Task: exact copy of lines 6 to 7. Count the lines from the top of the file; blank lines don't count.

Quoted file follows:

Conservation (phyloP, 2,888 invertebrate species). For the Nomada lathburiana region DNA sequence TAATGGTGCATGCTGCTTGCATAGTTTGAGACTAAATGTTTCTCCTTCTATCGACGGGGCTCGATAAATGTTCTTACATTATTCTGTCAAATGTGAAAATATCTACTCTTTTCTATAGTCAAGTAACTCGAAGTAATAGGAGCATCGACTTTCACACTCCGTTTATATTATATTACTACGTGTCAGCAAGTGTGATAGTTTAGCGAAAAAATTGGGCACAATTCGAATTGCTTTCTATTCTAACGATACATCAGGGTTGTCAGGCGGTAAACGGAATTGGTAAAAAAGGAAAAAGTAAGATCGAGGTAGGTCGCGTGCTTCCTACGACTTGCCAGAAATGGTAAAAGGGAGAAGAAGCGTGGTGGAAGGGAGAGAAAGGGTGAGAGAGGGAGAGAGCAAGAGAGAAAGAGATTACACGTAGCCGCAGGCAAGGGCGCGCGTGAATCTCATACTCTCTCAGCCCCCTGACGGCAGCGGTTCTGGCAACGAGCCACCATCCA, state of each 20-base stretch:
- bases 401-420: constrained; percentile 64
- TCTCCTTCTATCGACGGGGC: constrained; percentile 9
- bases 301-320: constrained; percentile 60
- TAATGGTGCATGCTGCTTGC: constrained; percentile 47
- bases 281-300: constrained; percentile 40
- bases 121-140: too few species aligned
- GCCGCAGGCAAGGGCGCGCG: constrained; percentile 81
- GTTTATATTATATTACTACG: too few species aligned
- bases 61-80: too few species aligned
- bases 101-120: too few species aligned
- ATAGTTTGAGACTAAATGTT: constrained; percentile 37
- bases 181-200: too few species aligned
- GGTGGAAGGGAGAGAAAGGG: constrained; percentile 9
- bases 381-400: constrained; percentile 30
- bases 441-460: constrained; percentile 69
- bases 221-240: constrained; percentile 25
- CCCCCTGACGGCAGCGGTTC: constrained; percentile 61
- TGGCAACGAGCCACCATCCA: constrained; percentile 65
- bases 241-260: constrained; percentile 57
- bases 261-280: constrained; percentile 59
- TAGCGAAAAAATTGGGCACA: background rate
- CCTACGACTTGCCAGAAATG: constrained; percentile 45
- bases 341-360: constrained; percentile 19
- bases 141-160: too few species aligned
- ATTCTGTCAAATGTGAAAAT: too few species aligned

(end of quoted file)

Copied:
- bases 281-300: constrained; percentile 40
- bases 121-140: too few species aligned